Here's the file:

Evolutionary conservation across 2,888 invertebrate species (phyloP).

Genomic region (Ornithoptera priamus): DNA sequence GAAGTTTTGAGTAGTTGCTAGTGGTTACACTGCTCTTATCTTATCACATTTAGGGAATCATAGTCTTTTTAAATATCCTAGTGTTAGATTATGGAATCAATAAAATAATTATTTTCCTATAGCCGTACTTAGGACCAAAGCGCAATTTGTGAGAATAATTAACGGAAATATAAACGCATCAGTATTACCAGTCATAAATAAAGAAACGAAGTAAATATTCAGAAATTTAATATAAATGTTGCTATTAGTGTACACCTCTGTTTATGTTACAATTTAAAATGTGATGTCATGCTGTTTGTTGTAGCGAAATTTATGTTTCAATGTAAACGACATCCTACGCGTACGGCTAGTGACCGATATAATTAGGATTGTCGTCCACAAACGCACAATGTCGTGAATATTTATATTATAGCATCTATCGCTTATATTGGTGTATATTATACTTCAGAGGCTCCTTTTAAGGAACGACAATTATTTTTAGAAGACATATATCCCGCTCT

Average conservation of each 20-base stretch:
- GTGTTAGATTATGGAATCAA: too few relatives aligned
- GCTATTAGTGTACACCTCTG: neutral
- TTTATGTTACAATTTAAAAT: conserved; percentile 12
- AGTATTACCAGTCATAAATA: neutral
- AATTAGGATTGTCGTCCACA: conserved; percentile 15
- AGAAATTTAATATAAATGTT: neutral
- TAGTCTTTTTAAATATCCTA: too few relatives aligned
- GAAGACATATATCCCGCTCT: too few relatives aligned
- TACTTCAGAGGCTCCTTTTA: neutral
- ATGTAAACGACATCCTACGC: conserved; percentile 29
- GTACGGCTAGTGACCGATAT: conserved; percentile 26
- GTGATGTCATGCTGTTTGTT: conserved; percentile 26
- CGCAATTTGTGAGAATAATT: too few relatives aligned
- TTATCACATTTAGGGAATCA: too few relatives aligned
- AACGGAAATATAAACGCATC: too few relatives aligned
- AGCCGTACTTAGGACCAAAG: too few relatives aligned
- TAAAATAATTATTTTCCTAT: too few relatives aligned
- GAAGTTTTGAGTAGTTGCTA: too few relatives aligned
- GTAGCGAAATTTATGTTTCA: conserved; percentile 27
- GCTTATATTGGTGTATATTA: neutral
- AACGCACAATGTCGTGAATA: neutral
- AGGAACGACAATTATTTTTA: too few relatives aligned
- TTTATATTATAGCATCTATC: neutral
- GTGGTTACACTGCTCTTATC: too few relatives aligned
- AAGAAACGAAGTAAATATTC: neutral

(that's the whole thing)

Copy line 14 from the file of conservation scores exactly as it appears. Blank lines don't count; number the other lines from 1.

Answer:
- GTACGGCTAGTGACCGATAT: conserved; percentile 26